A few months I noticed something odd about my isolator charging system. Then started to see a pattern. Finally figured it out and wanted to share since this issue could affect others.
We all know what a solar install does, but for issue I will restate the obvious: the solar panels generate power whenever there is sufficient light. I have an overpaneled system (570w) so I get some power generation even in relatively low insolation.
[The battery isolator (a Battery Doctor 75/100A, a single voltage sending relay (sVSR)) connects the banks when the starter battery side sees 13.4v. It disconnects a couple of minutes after the starter side voltage drops below that setpoint.
The oddness: sometimes the isolator didn’t disconnect after a drive. I thought it was a glitch so I unhooked the ground from the isolator to reset it.
Didn’t happen, didn’t happen, then happened again. After a while I realized it was disconnecting as expected only at night. Whaaaat?
Oh, I get it now.
driving the vehicle raised the starter battery side >=13.4v, which connected the batteries
turning off the vehicle should allow starter side to fall <13.4v, thereby allowing the disconnect…
but in daytime the panels are putting >-13.4v to the house side, which is connected to the starter side which still sees that same voltage
so the isolator doesn’t disconnect until the sun goes down
“Great!”, one might say, “my starter battery is getting fully charged!”
Yes, but depending on battery type and specs, the absorption voltage may be too high for it. Or maybe it’s a “maintenance free” battery where you can’t add more water. Or maybe you don’t want 14.8v (or 15v+ equalization) backfeeding into your vehicle electronics.
Also consider: house batteries are deep cycled and the starter battery is not. In general, deeply cycled batteries require higher Vabs and Vfloat so we can see that even if they are both flooded lead acid their charging profiles should be different.
I figured a high voltage disconnect (HVD) should do the trick, so i ordered this one off Amazon. I played with it and couldn’t figure out what it was doing (Chinese electronics documentation is notoriously poor).
I read some articles where people had figured out some of the functions. I had been mis-understanding that the relay could be configured for high- or low-voltage cutoff by toggling NO vs. NC.
Instead, it has two setpoints and the toggle. So there are three voltage conditions it can experience:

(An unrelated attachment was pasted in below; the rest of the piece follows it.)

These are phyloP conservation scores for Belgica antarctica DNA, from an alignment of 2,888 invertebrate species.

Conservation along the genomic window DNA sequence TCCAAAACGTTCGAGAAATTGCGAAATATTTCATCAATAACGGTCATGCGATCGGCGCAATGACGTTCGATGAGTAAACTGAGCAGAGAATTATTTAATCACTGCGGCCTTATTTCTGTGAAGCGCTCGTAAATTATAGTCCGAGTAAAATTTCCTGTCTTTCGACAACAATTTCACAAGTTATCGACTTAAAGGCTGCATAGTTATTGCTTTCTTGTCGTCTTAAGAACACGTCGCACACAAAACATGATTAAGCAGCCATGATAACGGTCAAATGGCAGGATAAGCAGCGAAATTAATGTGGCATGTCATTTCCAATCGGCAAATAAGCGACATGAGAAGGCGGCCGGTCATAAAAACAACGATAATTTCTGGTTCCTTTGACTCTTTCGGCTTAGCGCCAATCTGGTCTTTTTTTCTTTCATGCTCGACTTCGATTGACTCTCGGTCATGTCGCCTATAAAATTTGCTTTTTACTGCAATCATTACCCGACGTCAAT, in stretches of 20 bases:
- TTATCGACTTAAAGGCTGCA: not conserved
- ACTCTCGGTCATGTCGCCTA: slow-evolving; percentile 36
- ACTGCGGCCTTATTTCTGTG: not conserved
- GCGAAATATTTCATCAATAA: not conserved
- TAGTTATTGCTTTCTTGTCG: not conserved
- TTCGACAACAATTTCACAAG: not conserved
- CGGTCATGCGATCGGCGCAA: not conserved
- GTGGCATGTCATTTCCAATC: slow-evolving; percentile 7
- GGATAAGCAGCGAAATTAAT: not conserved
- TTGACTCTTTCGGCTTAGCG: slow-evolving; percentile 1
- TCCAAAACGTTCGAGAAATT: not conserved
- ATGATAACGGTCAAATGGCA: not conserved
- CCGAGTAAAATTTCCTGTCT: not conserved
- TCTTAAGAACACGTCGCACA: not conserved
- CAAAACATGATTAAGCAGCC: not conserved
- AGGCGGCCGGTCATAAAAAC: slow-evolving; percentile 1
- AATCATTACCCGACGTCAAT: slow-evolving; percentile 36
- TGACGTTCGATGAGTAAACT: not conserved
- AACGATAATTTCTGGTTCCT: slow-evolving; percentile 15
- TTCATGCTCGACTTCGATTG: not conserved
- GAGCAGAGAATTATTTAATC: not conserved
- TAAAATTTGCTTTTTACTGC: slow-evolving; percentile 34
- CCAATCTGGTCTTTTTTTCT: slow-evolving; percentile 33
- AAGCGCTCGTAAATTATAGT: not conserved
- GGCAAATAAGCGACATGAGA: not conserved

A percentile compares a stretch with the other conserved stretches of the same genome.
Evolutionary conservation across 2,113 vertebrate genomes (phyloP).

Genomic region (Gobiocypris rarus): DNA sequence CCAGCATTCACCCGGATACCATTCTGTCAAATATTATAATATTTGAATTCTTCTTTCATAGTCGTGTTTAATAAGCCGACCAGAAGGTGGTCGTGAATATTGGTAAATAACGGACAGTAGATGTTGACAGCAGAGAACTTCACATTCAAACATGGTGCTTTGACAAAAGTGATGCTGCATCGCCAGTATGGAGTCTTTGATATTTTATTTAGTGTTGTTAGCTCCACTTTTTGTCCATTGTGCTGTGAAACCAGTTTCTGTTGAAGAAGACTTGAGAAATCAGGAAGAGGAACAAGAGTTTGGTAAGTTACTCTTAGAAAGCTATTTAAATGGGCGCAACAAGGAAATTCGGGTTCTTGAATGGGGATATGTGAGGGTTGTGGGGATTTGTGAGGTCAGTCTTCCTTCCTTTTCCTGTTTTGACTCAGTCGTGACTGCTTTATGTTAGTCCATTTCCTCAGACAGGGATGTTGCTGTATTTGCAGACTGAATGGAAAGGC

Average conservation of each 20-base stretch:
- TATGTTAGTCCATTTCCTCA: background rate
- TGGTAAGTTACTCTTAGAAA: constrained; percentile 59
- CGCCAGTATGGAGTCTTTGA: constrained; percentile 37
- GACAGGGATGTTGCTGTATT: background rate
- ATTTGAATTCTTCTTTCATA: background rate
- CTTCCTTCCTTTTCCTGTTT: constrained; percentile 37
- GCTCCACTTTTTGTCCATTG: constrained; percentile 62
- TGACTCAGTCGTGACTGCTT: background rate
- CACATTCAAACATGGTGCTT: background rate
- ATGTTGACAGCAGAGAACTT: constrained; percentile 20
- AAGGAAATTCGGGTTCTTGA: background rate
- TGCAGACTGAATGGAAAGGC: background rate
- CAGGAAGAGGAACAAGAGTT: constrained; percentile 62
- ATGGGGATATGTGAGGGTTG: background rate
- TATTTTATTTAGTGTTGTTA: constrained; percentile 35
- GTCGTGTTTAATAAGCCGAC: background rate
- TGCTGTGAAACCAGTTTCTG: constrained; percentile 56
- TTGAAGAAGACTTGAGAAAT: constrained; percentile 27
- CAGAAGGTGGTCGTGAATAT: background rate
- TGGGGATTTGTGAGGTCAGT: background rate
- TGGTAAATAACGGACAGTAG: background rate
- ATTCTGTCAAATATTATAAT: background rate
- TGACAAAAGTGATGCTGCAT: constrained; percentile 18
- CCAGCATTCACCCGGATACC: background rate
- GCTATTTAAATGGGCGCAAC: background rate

at or between the setpoints
- < the lower setpoint
Toggling controls what happens in between the two.
The relay is now sits between chassis ground and the isolator’s tiny ground wire that is there to allow it to power itself (it already has a connection to starter battery positive).
I settled on 13.8v quicly because
I didn’t want to feed any more than that back to the van or to the starter battery.
13.8v is the voltage at which barefoot LiFePO4 battery banks are fully charged.
I don’t have lithium while I am tied to one spot, but will when I can stay out of freezing temps. I want to play with the 13.8v setpoint to see how it affects the system.
Am I missing out on some high current charging by limiting the voltage? Yes, but it’s already spiking to 40A when the house bank is fully cycled to 50% DoD. And 220Ah/40A is quite close to the C/5 charging limit for flooded lead acid batteries.
I don’t have to worry about dropping voltage pulling down the starter battery, as the isolator unilaterally disconnects at <13.4v.
That left rising voltage. Setting the value higher than 13.4v would thwart the function of the isolator, but would be a way of adjusting that setpoint if desired. Setting it equal to or a little less than the setpoint could (and did!) result in rapid ping-ponging between states.
I configged this lower setpoint to 13.0v and left it there. I think it could be arbitrarily set anywhere from 12.7-13.2v with no practical difference.
The batteries are connected when the starter side is >= 13.4v, and then disconnected when the voltage of either bank is >13.8v.